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Inferences from the Academic Articles
The Bradley, Desai, and Kim results are very revealing. On average over
22 years, the acquirers actually gained, with a CAR of 1%. This means
that the acquirers are not paying for control! They are paying for expected
cash ¬‚ows. There is no information in this article to tell us how to break
down the CAR to the target between performance improvements and
synergies. However, the Maquieira, Megginson, and Nail article provides
some information to enable us to do that. The VPEs for the nonconglom-
erate acquirers were about 11% higher than they were for the conglom-
erate acquirers, which suggests that synergies account for the entire pre-
mium. Bidders are approximately four times the size of the targets in
their study.29 Multiplying the VPE differential of 11% 4 44% attrib-
utable to synergies. Since acquisition premiums are rarely even that large,
this is evidence that acquisition premiums are being paid exclusively for
pure synergies and not for performance improvements.
The Roach article suggests the opposite”that the majority of the
increase should be from performance improvements, since there was no
pattern to the acquisition premiums by the difference in SIC codes. The
two articles used different schemes for determining a potential synergistic
merger. Maquieira, Megginson, and Nail only require that the two ¬rms
be in the same two-digit SIC code. A merger of SIC codes 3600 and 3699
would be nonconglomerate, while in Roach™s work they would be a dif-
ference greater than 50 and presumably the equivalent of conglomerate,
although he did not use that terminology. On the other hand, a merger


27. That also would be true about the portion of performance improvements that the bidder keeps.
28. We could add valuation corrections for underpricing errors to the previous list. To the extent
that bidders spot undervalued ¬rms and pay a premium for some or all of that
undervaluation, that portion does not belong in the control premium applicable to private
companies, as we already presume that the valuation before discounts and premiums was
done correctly.
29. The book value of total assets of the bidding ¬rms made up 81.2% of total assets of both ¬rms
combined, and the targets made up 18.8% of total assets.




PART 3 Adjusting for Control and Marketability
224
of SIC codes 3599 and 3600 would be a conglomerate merger according
to Maquieira, Megginson, and Nail, but a difference of one in the SIC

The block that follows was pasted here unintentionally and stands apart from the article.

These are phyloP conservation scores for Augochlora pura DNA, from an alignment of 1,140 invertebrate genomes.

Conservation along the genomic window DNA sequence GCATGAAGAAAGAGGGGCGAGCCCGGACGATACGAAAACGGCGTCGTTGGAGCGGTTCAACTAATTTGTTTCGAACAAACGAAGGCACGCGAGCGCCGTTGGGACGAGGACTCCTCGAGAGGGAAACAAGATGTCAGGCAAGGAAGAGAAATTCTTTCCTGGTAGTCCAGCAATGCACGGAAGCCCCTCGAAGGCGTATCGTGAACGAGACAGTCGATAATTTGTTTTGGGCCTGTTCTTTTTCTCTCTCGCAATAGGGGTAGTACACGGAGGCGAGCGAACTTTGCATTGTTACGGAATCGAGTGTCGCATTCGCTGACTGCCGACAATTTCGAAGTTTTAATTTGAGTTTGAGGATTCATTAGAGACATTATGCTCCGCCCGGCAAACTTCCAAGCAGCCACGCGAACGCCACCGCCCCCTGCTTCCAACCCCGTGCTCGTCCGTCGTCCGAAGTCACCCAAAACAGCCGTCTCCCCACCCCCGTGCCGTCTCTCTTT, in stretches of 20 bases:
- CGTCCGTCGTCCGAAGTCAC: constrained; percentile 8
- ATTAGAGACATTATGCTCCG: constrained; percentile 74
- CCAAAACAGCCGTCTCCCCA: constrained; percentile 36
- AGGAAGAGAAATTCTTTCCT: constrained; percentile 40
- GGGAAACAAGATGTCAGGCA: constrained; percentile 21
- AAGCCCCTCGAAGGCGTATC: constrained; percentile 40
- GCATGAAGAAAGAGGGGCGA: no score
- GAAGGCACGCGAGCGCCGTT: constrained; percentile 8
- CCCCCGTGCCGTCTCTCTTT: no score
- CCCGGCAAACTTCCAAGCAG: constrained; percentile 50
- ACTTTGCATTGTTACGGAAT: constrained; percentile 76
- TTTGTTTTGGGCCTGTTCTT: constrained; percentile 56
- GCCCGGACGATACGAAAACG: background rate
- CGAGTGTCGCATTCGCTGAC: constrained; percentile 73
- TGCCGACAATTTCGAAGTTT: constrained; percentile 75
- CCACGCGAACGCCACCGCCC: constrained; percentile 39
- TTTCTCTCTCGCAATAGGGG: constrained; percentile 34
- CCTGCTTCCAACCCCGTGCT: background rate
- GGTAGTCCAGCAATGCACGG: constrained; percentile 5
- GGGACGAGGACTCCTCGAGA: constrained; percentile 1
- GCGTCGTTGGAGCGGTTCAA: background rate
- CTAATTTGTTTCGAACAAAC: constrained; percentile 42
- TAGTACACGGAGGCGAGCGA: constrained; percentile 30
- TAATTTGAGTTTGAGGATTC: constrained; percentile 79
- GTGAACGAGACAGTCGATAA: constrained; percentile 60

code in Roach™s work. It is logical that one can achieve synergies from
combining two ¬rms in similar but different businesses and that the two-
digit SIC code scheme is better for that purpose. For our analysis, we will
assume that the academic article is the more correct approach.30
Strong evidence supports this conclusion that acquirers are paying
for synergies and not control in Table 7-4, which compiles Mergerstat
acquisition premiums for control and minority interests. The average dif-
ference of control and minority purchase acquisition premiums was
0.16% (K7), and the average minority-to-control ratio was 99.11% (K8).31
If acquisition premiums were really measuring the value of control, then
minority interest acquisitions should have had a signi¬cantly lower pre-
mium. Instead, this is strong evidence that acquisition premiums are mea-
suring synergies, not control.
Back to Bradley, Desai, and Kim, in the 1981“1984 subperiod, the
acquirers did suffer a loss of 2.9%, as measured in CARs. This could mean
that the acquiring ¬rms were willing to suffer a net loss of 2.9% of market
capitalization for the privilege of control over the target. Since targets
were, on average, about one-fourth the size of the bidders, this translates
to 11.6% of target value. However, 4 years out of 22 does not seem enough
to assert strongly that this is a reliable control premium”let alone the
control premium.32
The Maquieira, Megginson, and Nail article provides similar results.
The only negative VPE was for the acquirers in conglomerate mergers,
who had a mean and median VPE of 4.79% and 7.36%. Multiplying
that mean VPE by four for the bidder-to-target size ratio leads to a pos-

T A B L E 7-4

Mergerstat Mean Premiums: Control versus Minority Purchases


A B C D E F G H I J K L

4 1990 1991 1992 1993 1994 1995 1996 1997 1998 Average
5 Control interest [1] 42.3% 35.4% 41.3% 38.7% 40.7% 44.1% 37.1% 35.9% 40.7%
6 Minority interest [1] 39.6% 32.6% 38.3% 38.3% 54.5% 61.7% 29.4% 22.4% 39.5%
7 Difference 2.7% 2.8% 3.0% 0.4% 13.8% 17.6% 7.7% 13.5% 1.2% 0.16%
8 Minority/control interest 93.6% 92.1% 92.7% 99.0% 133.9% 139.9% 79.2% 62.4% 97.1% 99.11%
← Total
9 SYD weights 2.8% 5.6% 8.3% 11.1% 13.9% 16.7% 19.4% 22.2% 25.0% 100.00%
10 SYD difference 0.1% 0.2% 0.3% 0.0% 1.9% 2.9% 1.5% 3.0% 0.3% 0.17%
11 SYD minority/control 2.6% 5.1% 7.7% 11.0% 18.6% 23.3% 15.4% 13.9% 24.3% 97.63%
13 # Transactions
14 Control interest 154 125 127 151 237 313 358 480 506
15 Minority interest 21 12 15 22 23 11 16 7 6

[1] Mergerstat 1999, Table 1-17, Page 25 (Mergerstat 1994, Figure 43, Page 100 for 1990-1993). Mergerstat is a division of Houlihan Lokey Howard & Zukin.